But they declared their guilt or error was simply this — on a fixed day they used to meet before dawn and recite a hymn among themselves to Christ, as though he were a god. So far from binding themselves by oath to commit any crime, they swore to keep from theft, robbery, adultery, breach of faith, and not to deny any trust money deposited with them when called upon to deliver it, (Epistles, X, 96).
A couple things to note here, first he mentions how many were dying for their faith when all they had to do was curse Christ. Why do that for someone who didn’t exist? These people were likely taught by those who were eyewitnesses of Christ. Secondly, he references Christ, not denying his existence, but obviously not sold on his divinity.
Exhibit E: Thallus
He is one of the first secular writers to mention Christ around the middle of the first century. All that remain of his works are a few fragments which have been cited by other writers. One of which was a Christian writer Julius Africanus who in A.D 221 wrote about a comment made by Thallus about the darkness that enveloped the land during the late afternoon hours when Jesus died on the cross. He wrote, “Thallus in the third book of his histories, explains away this darkness as an eclipse of the sun – unreasonably, as it seems to me,” (Chronography, 18.1).
This was unreasonable because an eclipse of the sun cannot occur during a full moon. Since the Jewish Passover occurs during a full moon, Jesus died during a full moon. Interesting to note here that Julius Africanus makes reference to Thallus’ explanation of the event as something that is natural. He didn’t try to put words in Thallus’ mouth so to speak.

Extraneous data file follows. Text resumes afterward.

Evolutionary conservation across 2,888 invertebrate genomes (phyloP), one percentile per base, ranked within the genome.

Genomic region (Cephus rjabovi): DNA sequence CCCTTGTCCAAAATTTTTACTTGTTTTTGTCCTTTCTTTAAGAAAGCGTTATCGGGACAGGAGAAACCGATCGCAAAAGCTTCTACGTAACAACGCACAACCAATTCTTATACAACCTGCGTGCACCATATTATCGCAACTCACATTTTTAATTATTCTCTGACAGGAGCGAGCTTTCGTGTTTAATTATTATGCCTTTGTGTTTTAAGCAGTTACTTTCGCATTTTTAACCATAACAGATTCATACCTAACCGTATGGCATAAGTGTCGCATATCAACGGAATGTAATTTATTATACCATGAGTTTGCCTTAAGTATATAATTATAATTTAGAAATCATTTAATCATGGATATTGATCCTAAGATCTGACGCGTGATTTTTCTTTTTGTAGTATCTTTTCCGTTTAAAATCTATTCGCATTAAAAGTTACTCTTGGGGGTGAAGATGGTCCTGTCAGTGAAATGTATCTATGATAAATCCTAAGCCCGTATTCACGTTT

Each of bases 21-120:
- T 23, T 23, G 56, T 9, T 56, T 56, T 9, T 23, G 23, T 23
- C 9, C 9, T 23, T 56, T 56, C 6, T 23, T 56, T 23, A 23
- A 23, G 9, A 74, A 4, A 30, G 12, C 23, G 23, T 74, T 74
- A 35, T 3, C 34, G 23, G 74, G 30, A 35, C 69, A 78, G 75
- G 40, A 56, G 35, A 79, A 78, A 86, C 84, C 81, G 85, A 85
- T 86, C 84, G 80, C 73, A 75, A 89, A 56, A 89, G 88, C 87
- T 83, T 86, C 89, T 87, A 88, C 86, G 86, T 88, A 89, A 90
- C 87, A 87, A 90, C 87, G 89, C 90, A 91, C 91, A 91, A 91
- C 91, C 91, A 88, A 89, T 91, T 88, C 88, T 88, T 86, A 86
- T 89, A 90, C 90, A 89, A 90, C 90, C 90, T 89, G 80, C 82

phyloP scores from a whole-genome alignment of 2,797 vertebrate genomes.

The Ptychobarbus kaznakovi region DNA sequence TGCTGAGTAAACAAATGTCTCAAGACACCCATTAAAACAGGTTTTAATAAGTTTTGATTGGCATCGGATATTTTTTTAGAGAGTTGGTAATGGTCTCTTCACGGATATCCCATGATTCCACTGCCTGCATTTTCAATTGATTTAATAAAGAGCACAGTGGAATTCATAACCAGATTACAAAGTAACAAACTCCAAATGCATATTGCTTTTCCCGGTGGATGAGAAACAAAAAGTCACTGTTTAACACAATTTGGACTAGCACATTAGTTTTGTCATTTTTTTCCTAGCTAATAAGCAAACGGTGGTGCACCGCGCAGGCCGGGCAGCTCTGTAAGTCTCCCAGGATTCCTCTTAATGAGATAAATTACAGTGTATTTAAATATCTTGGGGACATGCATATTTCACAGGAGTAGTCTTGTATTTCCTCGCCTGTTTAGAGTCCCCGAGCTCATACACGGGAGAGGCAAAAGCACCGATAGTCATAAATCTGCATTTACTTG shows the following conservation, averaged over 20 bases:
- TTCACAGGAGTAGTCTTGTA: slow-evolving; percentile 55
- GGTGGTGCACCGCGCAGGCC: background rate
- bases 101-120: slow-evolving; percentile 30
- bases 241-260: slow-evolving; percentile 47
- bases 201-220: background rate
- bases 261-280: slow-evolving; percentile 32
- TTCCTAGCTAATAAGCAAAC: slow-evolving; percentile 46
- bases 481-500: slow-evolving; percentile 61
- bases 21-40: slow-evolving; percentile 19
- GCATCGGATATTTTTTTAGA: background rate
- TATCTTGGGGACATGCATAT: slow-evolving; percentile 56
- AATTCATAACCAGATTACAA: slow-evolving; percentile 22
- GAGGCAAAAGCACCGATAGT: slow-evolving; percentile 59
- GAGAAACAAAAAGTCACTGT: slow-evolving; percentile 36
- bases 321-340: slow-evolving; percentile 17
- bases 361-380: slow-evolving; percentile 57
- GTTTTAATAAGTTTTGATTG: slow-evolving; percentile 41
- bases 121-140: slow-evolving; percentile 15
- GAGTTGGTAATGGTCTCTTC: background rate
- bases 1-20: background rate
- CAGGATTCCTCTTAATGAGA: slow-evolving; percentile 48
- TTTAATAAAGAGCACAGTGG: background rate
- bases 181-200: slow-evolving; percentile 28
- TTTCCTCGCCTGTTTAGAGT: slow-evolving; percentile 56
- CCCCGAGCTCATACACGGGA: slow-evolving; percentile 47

Exhibit F: Phlegon of Tralles
A Greek historian who lived in the second century. There are two books that are credited to his name: Chronicles and the Olympiads. Like Thallus little is known and his works have not been preserved. Four writers have referenced him however. He also makes reference to an eclipse of the sun around the time of Jesus’ death.
And with regard to the eclipse in the time of Tiberius Caesar, in whose reign Jesus appears to have been crucified, and the great earthquakes which then took place . . ., (Origen, Against Celsus, Book 2.33)
Phlegon mentioned the eclipse which took place during the crucifixion of the Lord Jesus and no other (eclipse); it is clear that he did not know from his sources about any (similar) eclipse in previous times . . . and this is shown by the historical account of Tiberius Caesar,” (Philopon, De. opif. mund. II 21).